BIOL 5336 Environmental Microbiology - Environmental Microbiology is a graduate course, aiming to expand students’ knowledge of the prokaryotic and eukaryotic microbes, phylogenetic evolution and microbiome, and microbial interactions with environments and human. Students will be expected to understand and appreciate unique nature of microorganisms and their importance to life in both beneficial and harmful aspects, and be able to use them in theoretic exploration and in the laboratory experiments. Prerequisite: Prior exposure to General Biology, Genetics, and Biochemistry highly recommended
BIOL 5338 Animal Physiology - This course focuses on topics in physiology from an ecological perspective and will
examine homeostasis as it relates to problems animals encounter in nature. This course
will develop writing and verbal communication skills.
BIOL 5340: Ornithology - The origin, taxonomy, distribution and a natural history of birds. Prerequisite: BIOL 4335-4136 or consent of instructor.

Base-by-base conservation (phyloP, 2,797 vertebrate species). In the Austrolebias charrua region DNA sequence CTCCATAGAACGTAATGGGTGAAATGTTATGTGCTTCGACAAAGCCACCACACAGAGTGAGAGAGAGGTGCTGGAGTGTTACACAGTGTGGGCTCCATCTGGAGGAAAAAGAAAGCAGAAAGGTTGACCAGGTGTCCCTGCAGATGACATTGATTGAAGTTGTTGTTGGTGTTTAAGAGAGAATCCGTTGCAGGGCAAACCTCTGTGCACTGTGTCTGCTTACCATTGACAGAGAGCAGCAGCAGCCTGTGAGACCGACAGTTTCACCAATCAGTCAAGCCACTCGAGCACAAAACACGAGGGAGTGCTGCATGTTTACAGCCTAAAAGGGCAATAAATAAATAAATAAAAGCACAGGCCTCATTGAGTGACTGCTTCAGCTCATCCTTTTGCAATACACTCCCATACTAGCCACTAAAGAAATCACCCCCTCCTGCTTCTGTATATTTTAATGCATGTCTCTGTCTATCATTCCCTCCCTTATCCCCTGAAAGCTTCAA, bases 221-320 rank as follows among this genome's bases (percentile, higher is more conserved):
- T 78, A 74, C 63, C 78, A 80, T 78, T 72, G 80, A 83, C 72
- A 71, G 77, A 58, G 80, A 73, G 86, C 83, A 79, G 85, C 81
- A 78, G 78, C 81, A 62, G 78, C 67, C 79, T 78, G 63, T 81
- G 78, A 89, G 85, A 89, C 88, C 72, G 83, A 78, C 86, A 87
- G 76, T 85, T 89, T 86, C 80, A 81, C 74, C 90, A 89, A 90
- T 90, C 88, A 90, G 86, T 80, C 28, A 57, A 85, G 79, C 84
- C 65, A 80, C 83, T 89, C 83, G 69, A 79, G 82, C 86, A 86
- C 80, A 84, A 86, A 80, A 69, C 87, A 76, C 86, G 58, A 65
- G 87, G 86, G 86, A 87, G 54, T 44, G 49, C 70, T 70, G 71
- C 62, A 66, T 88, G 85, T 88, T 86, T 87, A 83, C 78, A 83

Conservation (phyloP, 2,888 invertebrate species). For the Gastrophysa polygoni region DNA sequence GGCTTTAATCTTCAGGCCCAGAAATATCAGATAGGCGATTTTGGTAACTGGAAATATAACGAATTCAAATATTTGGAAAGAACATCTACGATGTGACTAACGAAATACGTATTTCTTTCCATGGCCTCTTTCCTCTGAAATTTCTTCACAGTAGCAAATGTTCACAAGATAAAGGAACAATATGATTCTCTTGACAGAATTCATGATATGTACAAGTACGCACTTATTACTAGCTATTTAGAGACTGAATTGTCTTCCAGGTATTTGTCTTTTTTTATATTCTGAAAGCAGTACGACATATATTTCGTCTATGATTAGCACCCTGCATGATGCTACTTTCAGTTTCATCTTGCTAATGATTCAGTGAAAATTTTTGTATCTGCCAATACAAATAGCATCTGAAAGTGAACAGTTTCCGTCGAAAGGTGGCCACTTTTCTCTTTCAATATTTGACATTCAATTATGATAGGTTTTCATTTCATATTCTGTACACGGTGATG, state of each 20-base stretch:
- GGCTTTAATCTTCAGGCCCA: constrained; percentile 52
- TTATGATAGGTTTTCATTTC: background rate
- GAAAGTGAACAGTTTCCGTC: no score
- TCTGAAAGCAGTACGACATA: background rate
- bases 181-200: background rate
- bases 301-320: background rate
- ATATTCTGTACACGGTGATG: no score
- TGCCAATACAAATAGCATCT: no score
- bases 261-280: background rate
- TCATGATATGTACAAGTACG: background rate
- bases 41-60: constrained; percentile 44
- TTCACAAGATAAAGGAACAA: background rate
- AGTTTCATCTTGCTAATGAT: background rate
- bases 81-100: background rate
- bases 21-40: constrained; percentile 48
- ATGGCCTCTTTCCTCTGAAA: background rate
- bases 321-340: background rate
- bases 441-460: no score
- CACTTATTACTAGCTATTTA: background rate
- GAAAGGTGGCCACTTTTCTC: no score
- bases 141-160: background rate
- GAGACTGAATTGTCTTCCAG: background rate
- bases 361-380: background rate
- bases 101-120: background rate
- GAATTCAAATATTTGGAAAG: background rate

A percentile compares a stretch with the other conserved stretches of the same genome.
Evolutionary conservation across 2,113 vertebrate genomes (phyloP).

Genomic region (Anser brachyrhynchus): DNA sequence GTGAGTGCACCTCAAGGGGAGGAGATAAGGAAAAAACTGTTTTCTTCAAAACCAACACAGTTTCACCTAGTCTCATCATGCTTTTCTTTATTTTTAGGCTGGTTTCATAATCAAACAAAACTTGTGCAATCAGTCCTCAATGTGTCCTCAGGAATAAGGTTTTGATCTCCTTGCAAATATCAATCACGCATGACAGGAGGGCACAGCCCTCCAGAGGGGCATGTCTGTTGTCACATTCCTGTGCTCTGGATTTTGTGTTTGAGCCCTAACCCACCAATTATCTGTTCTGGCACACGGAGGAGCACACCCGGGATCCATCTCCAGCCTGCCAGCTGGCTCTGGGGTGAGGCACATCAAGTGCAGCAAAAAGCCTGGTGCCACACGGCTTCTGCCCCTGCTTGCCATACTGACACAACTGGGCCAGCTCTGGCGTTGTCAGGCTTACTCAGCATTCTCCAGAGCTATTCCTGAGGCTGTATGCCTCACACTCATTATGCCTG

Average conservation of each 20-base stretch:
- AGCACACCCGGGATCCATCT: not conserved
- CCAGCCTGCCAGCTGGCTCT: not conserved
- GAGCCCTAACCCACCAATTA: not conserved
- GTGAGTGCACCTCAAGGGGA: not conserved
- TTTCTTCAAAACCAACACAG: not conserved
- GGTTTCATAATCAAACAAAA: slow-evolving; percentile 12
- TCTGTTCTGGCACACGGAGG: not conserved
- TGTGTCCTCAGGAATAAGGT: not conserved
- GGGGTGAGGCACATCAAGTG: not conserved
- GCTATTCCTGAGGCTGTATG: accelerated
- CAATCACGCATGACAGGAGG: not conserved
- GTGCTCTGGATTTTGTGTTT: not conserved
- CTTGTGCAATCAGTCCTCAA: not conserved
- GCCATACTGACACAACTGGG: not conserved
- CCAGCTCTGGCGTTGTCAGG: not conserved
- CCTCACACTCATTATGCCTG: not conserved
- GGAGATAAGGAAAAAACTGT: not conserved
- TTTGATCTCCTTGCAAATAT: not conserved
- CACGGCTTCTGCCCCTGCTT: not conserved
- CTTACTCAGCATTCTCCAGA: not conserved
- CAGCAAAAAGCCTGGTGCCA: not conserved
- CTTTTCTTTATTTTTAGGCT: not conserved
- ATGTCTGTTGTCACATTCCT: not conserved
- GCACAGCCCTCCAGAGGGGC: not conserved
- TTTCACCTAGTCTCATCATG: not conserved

BIOL 5141: Ornithology Laboratory - Anatomy, field identification, and methods of study of birds. Prerequisite: BIOL 4335-4136 or consent of instructor.
BIOL 5342 Bioinformatics for Research - Focus on essential computational skills for research in contemporary biology, with an emphasis on large scale data and reproducibility.
BIOL 5376 Evolutionary Ecology - Evolutionary ecology spans the disciplines of ecology and evolutionary biology and
incorporates the full range of techniques and approaches from both. The goal of the
course is to provide a synthetic overview of the subject, unifying conceptual and
empirical advances in the field.
BIOL 5380: Topics in Advanced Biology - Topics to be selected include microbial physiology, microbial anatomy, general virology, terrestrial ecology, evolution, invertebrate zoology, vertebrate zoology, botany, and immunology. Topics differ according to interest and needs of the student. May be repeated once for credit when content changes.
BIOL 5383 Host-Pathogen Interactions - Students will explore the cellular and molecular basis of the interplay between
microbes and their hosts. Students will discuss the mechanisms developed by the host
(human, animals, and plants) to overcome infections as well as the ecology and evolution
Prerequisite: BIOL 3338, BIOL 4300, BIOL 4350